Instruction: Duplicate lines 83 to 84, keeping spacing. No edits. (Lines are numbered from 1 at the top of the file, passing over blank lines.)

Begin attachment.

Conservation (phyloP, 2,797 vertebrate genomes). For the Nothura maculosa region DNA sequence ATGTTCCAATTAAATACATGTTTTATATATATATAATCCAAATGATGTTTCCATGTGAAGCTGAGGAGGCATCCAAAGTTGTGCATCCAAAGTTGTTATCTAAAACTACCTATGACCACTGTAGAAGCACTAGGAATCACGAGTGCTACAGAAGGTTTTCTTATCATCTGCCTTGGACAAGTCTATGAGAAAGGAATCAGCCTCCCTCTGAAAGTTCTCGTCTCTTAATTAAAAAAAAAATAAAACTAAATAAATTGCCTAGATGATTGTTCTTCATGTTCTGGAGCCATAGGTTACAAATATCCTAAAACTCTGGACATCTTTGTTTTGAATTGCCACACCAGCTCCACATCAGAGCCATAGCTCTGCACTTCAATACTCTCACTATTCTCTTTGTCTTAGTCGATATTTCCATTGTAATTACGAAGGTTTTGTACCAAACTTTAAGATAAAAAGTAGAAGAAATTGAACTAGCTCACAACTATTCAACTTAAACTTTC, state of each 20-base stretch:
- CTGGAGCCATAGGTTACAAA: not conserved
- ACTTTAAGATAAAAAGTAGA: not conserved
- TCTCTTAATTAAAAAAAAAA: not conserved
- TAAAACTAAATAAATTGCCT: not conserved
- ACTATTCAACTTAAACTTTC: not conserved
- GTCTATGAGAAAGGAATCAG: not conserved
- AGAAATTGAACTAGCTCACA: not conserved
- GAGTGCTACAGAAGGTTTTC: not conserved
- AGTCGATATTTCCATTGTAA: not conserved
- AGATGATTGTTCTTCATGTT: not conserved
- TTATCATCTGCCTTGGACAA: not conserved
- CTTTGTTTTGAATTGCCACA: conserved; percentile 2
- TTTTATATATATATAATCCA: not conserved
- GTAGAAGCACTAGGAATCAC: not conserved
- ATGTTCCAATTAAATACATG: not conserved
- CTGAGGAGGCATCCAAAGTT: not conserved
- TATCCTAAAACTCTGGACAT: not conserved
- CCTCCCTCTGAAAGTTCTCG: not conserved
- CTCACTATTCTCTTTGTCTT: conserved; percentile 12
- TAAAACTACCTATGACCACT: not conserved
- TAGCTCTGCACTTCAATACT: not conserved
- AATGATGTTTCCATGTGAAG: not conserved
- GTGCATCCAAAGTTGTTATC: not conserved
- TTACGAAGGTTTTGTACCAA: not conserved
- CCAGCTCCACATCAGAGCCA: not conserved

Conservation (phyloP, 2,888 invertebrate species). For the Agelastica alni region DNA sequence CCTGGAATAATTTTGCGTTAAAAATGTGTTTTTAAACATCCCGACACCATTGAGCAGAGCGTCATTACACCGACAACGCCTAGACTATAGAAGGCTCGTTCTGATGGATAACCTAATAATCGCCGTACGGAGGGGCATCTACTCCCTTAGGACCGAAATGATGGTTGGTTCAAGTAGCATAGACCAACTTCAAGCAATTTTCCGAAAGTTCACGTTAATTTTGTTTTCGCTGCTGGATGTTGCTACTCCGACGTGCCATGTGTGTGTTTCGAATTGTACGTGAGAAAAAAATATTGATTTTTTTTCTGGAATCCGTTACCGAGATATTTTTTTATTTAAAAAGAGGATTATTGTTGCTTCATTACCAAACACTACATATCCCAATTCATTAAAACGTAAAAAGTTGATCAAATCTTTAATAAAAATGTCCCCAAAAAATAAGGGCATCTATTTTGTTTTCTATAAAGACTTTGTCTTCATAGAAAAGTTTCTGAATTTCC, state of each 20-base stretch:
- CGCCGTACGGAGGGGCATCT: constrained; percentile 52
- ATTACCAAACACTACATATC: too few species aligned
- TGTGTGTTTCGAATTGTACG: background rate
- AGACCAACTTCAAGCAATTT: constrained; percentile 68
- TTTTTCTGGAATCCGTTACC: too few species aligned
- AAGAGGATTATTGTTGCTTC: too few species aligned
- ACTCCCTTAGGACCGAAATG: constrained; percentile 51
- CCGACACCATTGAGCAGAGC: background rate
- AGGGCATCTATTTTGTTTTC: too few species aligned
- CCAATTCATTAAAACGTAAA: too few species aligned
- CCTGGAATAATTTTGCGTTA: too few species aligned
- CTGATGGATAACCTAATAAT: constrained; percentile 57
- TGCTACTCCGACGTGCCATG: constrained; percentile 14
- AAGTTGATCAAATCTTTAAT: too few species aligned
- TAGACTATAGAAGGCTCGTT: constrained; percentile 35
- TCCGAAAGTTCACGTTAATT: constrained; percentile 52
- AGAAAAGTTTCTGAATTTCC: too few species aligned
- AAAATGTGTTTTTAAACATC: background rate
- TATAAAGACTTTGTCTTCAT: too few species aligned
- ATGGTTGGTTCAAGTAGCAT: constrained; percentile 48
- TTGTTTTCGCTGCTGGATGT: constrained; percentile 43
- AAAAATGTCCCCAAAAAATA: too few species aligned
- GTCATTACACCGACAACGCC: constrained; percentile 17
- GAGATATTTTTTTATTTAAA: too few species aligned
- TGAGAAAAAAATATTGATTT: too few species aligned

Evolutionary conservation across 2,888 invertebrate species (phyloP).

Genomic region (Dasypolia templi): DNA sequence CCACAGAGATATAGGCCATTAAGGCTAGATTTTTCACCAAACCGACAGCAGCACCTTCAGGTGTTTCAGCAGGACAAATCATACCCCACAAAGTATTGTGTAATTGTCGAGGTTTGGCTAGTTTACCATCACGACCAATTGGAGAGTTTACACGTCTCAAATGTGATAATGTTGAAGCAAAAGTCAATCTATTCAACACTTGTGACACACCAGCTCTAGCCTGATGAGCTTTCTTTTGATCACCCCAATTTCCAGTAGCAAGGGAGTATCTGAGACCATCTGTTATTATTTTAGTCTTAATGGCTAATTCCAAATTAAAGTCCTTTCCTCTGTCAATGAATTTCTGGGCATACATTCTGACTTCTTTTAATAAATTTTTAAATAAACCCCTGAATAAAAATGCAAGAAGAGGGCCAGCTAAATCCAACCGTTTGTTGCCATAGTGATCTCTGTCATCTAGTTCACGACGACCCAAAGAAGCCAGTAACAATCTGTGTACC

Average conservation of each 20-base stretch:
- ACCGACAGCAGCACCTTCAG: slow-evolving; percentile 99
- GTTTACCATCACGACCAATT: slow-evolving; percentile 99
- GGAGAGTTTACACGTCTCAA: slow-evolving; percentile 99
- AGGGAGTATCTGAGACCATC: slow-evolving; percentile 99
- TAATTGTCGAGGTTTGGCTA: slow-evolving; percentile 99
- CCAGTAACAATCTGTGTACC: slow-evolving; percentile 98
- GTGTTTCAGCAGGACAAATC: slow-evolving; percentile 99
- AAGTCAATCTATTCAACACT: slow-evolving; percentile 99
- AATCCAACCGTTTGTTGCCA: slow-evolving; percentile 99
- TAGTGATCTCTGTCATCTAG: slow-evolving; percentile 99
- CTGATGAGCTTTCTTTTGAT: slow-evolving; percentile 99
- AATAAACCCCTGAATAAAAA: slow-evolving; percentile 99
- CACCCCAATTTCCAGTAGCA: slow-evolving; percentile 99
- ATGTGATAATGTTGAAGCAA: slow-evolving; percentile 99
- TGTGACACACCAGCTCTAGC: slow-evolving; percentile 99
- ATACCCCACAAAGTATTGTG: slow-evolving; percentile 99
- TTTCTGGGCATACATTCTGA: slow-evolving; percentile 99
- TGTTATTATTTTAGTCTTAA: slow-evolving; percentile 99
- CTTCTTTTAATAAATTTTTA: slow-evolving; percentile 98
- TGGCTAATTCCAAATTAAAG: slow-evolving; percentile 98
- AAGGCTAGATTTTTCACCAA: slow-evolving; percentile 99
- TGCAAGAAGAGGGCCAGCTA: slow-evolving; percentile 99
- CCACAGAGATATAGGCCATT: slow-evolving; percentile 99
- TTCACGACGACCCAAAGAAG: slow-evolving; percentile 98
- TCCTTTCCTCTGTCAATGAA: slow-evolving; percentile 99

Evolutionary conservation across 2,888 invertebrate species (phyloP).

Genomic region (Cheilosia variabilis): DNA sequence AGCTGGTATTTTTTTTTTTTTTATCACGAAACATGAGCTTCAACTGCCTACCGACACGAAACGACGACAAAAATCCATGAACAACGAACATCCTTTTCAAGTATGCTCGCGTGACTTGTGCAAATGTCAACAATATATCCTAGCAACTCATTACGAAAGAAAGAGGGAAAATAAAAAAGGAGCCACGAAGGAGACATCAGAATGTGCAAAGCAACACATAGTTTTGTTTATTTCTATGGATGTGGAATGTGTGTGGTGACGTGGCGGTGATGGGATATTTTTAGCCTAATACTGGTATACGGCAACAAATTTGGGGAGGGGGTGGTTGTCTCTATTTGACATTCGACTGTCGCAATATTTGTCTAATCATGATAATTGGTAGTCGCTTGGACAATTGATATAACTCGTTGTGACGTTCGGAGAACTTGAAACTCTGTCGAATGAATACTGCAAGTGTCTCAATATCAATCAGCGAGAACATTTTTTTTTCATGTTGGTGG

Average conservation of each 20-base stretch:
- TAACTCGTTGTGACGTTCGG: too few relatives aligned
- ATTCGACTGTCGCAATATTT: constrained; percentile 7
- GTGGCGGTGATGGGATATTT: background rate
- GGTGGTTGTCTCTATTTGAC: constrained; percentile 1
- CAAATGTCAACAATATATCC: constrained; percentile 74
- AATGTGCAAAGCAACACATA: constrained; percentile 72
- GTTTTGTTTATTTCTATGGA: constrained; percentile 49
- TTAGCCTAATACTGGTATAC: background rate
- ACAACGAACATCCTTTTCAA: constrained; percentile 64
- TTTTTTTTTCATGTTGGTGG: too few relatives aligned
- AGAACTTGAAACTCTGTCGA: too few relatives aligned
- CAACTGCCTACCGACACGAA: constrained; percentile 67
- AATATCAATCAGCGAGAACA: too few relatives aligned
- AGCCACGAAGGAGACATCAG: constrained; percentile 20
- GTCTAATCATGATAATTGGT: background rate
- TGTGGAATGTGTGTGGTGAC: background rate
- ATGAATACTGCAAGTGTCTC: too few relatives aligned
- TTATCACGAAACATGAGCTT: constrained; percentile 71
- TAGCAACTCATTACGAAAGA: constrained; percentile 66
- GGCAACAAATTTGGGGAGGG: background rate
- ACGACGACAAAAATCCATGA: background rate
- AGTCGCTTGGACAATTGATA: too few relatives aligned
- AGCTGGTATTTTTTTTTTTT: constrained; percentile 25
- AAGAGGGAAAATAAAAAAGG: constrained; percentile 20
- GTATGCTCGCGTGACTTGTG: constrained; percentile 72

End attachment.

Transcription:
Average conservation of each 20-base stretch:
- TAACTCGTTGTGACGTTCGG: too few relatives aligned